Presentation on theme: "How do organizations cope with change?. Introduction: The first presentation considers change within a broad context, and adopts a critical perspective."— Presentation transcript:
Introduction: The first presentation considers change within a broad context, and adopts a critical perspective on change management. The second presentation will build upon some of the questions raised in the first presentation and apply change interventions to a practical setting.
Introduction (cont): The broad areas covered now are: The nature of organisational change Approaches to change management Coping Strategies Further developments on change
The nature of organisational change: Change defined as: ”Making things different ” (Robbins 2005:629) Types of change – strategic, tactical, operational, radical, bumpy incremental, smooth incremental, discontinuous, reactive, proactive, emergent, planned, single, parallel, transformational and more….
Assumptions about organisational change: Is there a template for change interventions? Can one size fit all? Can change be managed? Are change interventions the prerogative of management?
Classical approaches to change management Arguably rational in nature process-driven task-oriented reliant upon planning and control. May revolve around context, process and content factors. Often conceptual/ theoretical and typically address a single change intervention. Perhaps more comfortable with bounded, measurable factors.
But the problem with process driven theory and practice.... Theory is where you know everything and nothing works; Practice is where everything works but nobody knows why; Here we combine theory and practice: Nothing works and nobody knows why. (Grint 1997:1)
Change perspective: single or multiple interventions?
Change Interventions: (process models) Range of options available, but typically 2 broad types: Systems Change approaches, for example, Systems Intervention Strategy Organisational Development
System description Identify options & constraints Formulate measures For objectives Generate options Model options (selectively) Design Phase 2 Implement Design Implementation strategies Evaluate against measures PROBLEM OWNERS Steady State Return to Steady state Diagnosis Phase 1 Implementation Phase 3 SIS (Ref 1)
Alternative approaches to change: “Innovative” approaches: The creation of confusion (“scaring people helps”) Allow change to emerge The “explosive” approach Covert agendas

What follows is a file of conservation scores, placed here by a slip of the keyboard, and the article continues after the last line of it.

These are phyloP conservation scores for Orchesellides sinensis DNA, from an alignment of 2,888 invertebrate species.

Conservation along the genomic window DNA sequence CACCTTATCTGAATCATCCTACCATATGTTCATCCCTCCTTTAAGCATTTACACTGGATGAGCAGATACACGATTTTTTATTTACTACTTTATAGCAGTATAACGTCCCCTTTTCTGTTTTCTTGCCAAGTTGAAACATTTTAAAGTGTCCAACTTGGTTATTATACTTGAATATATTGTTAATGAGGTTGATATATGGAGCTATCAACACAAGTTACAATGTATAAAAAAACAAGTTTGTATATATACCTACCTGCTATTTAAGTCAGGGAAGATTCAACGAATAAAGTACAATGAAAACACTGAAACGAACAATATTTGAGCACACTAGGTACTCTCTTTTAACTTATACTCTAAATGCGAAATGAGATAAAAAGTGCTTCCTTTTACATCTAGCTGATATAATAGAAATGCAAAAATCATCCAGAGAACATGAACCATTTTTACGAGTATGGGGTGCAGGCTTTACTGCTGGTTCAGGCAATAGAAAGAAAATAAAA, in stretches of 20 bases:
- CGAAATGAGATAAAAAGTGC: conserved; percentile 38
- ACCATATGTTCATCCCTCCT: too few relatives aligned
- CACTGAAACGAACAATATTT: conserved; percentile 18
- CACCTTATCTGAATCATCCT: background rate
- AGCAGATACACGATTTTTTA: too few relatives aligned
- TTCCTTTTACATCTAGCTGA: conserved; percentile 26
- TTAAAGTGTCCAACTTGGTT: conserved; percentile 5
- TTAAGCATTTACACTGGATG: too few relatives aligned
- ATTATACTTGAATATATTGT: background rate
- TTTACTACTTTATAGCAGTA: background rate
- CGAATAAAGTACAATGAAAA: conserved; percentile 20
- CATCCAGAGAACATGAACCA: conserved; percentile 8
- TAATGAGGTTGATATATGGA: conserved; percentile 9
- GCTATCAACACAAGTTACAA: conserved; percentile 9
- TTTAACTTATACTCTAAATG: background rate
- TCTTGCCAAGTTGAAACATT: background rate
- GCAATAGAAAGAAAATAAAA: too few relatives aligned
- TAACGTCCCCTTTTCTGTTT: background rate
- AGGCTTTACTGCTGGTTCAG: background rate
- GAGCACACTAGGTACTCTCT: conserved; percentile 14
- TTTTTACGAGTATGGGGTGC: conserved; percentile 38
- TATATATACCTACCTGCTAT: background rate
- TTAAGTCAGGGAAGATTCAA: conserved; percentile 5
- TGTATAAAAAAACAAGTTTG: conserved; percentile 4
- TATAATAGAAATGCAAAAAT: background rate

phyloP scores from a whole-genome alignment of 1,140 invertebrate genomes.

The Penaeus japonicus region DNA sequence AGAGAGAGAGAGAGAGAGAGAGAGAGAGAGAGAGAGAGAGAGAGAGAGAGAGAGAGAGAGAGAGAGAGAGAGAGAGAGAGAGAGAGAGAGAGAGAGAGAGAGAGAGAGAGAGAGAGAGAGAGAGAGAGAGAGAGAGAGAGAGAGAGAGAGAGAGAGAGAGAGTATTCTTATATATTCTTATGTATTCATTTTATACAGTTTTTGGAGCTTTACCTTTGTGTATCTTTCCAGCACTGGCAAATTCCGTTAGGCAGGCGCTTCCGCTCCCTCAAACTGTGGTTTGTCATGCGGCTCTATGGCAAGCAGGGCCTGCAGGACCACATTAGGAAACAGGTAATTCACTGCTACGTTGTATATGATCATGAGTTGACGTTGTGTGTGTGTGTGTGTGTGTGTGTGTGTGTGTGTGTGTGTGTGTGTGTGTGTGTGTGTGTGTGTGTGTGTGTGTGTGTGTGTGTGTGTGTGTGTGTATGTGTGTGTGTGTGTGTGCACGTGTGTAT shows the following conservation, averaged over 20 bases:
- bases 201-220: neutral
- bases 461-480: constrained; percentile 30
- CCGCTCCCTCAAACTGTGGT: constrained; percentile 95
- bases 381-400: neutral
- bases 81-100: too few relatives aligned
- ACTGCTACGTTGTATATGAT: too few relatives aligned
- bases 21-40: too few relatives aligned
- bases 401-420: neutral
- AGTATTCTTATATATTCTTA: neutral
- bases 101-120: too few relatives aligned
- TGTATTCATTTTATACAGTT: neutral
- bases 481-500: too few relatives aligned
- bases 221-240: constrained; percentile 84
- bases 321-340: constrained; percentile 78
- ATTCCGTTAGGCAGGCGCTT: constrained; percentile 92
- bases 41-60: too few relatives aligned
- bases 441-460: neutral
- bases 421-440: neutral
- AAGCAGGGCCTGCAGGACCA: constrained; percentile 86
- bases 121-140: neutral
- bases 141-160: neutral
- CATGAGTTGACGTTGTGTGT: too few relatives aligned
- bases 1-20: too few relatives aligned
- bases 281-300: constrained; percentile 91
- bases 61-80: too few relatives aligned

Change as a managerial prerogative: Taking responsibility for the change and consequences of change Duty of care as an employer Will the change(s) affect the reputation of the organisation, brand etc? How much change can an organisation take? Organisational Burnout?
The coping element: Various definitions of coping (relating to organisational change), but needs to include a combination of: performance outputs and behavioural (psychological and physical) well being.
Coping Strategies: Levels of consideration – Organisation wide (strategic) Divisional (tactical) Operational (team and individual level) However, greater emphasis now on the leadership/ownership of change.
Coping strategies for individuals: Employees constantly appraise their situation at work (what is in it for me?) and consider their coping responses. Two strategies are commonly found in the literature: Problem-focussed coping and Emotion-focussed coping.
Problem-focussed - essentially dealing with the problem that has arisen, For example, arranging to meet with a boss to discuss work overload resulting from changes. Emotion focussed- regulating associated emotions For example, talking to a friend about the amount of excess work that the organisational change is bringing about.
But, what is in place if the change goes wrong or needs redirection/reformulation of plans? How will resistance to change be dealt with? To what extent will the organisational culture determine how individuals cope with change? What level of trust is there in the change management team and processes?
Research findings on organisational coping: Successful organizations are better at coping Highest correlated factors include: Optimism0.47 (attitude towards change) Adaptability0.44 (responding to external environment) Flexibility0.36 (internal adjustments) (Tan &Tiong 2005:63)
Key issues emerging from the literature: Size, resource availability, duration, amount of change and company track record in change Communication strategy, approach to change, organisational culture and support mechanisms Individual concerns, commitment to change, employee engagement, positive attitude towards change and competence with carrying out the change.
The future of change management? Greater emphasis upon leading change Further development of change agent competences/OD function Managerial expectation of greater compliance from key employees Avoidance of falling foul to current and future employment legislation Learning from and capitalising from change
References: Reference 1 on Systems Intervention Strategy, in Managing Change, (1993) Mabey, C. and Mayon-White, B. (Eds), page 136. Paul Chapman Publishing Ltd. Grint, K. (1997) Fuzzy Management, Oxford University Press. Robbins, S. (2005) Organizational Behaviour, 8 th Ed. page 629. Prentice-Hall Tan, V. and Tiong, T.N. (2005) Change Management in Times of Economic Uncertainty, Singapore Management Review, volume 27, no.1 pp 49 – 68.